At first, there wasn’t much to see here beyond a flat, open field on the Napa Valley floor–but bordering vineyards and ridgelines to the north and south offered irresistible landmarks for a Los Angeles couple looking to put down roots in Calistoga. “We wanted the landscape to take precedence, and we wanted to add to the experience of it,” says designer Lauren Geremia, who worked with architect Luke Wade, landscape designer Bernard Trainor and builders John Rechin, Mark Rechin and Hank Rechin to create a new homestead from the ground up. “Everyone wanted the house to blend in,” Geremia says of the design philosophy, explaining that each team member committed to a respectful approach that wouldn’t overshadow the views.
Geremia’s clients had gotten to know the area as longtime visitors to the Calistoga Ranch resort, and they were particularly inspired by the modern farmhouse architecture of nearby Constant Diamond Mountain Vineyard. The couple asked Wade to develop a like-minded plan that spoke to their new property’s surroundings. “The best vantage point looks across the neighboring vineyard to the northern ridgeline,” Wade says. So, he created architectural portals that capture the landscape and bask in the sun’s soft, indirect light. With ample space to stretch out on the flat property, Wade designed a low-lying compound that includes the main house, a guesthouse, a pool house and a car barn–all along an east-west axis so that each structure opens north. “The design is focused on the view, and the house seems to lead you outside,” he says.
The designer and Trainor came onboard early to develop interior and exterior palettes that would create even clearer ties between the house and its grounds. Geremia, who is trained in fine arts and takes a painterly approach to design, sought out locally sourced materials with finishes that are tactile and organic–describing the process as “curating the house.” For example, the main living space has just one partial wall dividing the living and office areas, and she wrapped it in plaster. “It’s an artistic intervention where I wanted something that would feel soft and bounce light around so there wouldn’t be any hard corners,” Geremia explains. She also designed custom cabinetry and millwork as a creative flourish. The gray-washed, European white-oak on the built-ins mirrors the tones of the exterior cedar cladding and also, according to the designer, “serves as art” because there’s precious little wall space for the more conventional variety. Geremia selected handmade furnishings and tile to further amplify the home’s bespoke sensibilities.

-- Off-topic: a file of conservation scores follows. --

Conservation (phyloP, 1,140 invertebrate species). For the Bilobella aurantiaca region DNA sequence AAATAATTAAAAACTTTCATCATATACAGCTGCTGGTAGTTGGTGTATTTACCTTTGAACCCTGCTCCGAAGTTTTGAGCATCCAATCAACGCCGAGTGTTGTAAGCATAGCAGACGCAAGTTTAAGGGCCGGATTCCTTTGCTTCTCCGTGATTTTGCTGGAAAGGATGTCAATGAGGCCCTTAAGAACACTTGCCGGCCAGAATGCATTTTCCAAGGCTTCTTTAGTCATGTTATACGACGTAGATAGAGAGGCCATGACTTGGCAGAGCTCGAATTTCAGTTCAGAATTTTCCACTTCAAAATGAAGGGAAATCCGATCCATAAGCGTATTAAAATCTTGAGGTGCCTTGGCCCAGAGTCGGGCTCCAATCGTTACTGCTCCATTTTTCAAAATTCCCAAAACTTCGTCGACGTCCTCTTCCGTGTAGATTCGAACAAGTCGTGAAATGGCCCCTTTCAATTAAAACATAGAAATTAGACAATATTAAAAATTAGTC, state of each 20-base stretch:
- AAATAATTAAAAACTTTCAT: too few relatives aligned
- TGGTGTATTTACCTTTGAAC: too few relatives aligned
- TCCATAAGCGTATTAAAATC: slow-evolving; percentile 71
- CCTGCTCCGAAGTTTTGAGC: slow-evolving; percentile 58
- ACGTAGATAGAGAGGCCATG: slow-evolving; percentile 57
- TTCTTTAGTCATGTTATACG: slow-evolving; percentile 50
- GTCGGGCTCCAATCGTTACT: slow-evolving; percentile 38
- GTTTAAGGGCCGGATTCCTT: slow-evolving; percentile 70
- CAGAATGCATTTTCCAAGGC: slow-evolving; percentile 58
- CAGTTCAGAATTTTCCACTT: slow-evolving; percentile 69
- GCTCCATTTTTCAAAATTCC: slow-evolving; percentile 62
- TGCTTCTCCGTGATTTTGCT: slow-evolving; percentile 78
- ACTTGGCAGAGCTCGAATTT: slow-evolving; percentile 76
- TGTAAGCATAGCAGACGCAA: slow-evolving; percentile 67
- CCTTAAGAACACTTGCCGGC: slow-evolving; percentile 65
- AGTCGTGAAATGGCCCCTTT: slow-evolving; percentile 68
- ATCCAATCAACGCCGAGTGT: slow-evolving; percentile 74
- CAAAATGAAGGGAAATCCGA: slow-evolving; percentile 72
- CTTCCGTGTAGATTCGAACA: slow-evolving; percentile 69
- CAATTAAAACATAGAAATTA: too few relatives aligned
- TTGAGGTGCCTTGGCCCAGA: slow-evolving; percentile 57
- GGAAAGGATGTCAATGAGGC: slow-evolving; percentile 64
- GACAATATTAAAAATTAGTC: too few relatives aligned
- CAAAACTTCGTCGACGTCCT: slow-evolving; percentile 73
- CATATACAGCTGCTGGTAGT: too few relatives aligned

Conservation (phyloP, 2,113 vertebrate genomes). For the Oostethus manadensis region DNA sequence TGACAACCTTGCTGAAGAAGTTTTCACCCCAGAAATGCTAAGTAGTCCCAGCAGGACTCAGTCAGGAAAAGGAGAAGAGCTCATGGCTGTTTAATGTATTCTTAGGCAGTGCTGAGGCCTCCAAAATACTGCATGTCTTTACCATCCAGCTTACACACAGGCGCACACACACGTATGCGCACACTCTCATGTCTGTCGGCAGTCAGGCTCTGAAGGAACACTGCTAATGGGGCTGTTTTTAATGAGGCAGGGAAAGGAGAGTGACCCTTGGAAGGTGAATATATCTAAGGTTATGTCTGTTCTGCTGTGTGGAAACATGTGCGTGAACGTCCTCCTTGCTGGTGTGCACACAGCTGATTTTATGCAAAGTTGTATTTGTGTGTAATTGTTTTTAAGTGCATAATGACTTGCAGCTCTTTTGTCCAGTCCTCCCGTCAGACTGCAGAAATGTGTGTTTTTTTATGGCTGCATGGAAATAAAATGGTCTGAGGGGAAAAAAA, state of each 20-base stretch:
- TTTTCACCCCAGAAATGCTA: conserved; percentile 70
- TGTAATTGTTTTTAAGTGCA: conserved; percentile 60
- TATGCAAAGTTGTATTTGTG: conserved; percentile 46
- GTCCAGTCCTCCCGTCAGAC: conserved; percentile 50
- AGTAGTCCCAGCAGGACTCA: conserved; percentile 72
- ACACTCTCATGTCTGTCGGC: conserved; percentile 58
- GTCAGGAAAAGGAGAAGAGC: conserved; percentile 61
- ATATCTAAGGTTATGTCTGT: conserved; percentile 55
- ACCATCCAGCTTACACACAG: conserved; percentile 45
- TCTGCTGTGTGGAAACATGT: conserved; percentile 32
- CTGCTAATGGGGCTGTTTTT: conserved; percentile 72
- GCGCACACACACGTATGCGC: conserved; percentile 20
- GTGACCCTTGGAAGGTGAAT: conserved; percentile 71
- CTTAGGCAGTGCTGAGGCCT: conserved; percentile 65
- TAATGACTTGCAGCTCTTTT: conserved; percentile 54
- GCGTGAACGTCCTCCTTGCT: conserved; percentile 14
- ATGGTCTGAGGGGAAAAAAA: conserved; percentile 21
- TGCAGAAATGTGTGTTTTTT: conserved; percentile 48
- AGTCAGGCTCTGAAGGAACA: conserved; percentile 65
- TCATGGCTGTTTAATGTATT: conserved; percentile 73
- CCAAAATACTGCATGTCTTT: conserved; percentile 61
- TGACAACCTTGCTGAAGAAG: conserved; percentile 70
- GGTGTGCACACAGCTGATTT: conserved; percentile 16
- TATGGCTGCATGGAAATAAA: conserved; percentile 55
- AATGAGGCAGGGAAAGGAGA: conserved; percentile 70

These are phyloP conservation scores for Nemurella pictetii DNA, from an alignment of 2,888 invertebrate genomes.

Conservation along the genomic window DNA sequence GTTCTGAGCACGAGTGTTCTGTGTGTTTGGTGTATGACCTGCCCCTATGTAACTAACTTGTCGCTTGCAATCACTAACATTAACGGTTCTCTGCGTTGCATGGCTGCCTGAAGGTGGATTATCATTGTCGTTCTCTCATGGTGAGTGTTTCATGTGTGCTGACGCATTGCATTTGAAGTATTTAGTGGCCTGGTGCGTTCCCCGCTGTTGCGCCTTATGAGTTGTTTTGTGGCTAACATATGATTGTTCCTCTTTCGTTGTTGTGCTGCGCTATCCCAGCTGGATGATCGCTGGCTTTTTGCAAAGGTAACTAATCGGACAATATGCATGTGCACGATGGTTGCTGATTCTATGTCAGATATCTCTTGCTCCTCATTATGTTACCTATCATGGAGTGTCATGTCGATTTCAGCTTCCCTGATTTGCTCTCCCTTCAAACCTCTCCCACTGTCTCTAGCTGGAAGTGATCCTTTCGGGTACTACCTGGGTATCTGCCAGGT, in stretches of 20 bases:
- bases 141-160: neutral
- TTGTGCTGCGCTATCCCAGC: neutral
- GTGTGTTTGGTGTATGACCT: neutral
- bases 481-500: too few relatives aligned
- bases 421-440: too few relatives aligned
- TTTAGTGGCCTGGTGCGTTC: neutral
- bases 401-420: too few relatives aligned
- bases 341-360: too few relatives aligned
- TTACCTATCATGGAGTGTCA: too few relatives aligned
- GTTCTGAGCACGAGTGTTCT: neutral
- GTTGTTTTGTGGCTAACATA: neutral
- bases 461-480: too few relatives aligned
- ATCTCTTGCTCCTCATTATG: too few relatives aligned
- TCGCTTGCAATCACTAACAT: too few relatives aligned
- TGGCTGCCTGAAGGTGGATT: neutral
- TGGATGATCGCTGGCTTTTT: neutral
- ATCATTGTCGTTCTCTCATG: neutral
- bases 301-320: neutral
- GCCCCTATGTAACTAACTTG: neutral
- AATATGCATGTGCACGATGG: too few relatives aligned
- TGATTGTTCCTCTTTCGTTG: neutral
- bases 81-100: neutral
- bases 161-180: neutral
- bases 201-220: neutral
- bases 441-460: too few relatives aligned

The owners were adamant about using large, metal-framed windows and doors–a move that serves Wade’s purpose, as the openings frame scenes from one side of the valley to the other. “Every space is a breezeway that connects to the outdoors,” he says. “It’s all very porous.” Trainor then created a landscape plan that contextualizes the home within its Napa setting, an agrarian valley surrounded by verdant, wooded hills. “They wanted to celebrate the landscape and have an authentic experience,” Trainor says. That’s why natural limestone (as opposed to concrete or tile) runs inside and out, and the hardscape materials hew closely to the color and texture of the home’s building materials. The landscape designer chose Mediterranean plantings– wild grasses, olive trees, lavender and rosemary–to pick up where the vineyards leave off. He gave the buildings a feeling that is seamless with the landscape by having plantings that are more refined close to the manmade structures, but allowing the garden to take cues from nature on the farther edges.
It’s no surprise, then, that the wife demurs when asked about her preferred space. “I don’t really have a favorite room. My favorite room is the view,” she says. Constructing a house that’s so transparent, with spare ornamentation and a lot of attention to materials was no easy assignment. That’s where the builders’ expertise was employed. “Everything has to line up perfectly,” John Rechin says. “You don’t get any wiggle room whatsoever. Everything’s fully exposed, so it’s a much harder home to do than something that’s more traditional.”
Geremia exercised similar discipline. The neutral palette is an extension of the home’s architecture, she says, and the furniture plan was kept to beautiful essentials. As a proponent of emerging young artists, Geremia selected custom tables, chairs and rugs by small workshops–calling the pieces “a mix of fresh sources I’m really excited about.” Topping it all off are sculptural light fixtures, also made to order. The focus was creating an aesthetic derived from the mix rather than an individual piece, she explains, and keeping it consistent “so that anywhere in the house you can have the same response to the environment, and I think that’s kind of amazing.” After all, Geremia says, “This is wine country–the people, the views and the experience should take precedence.”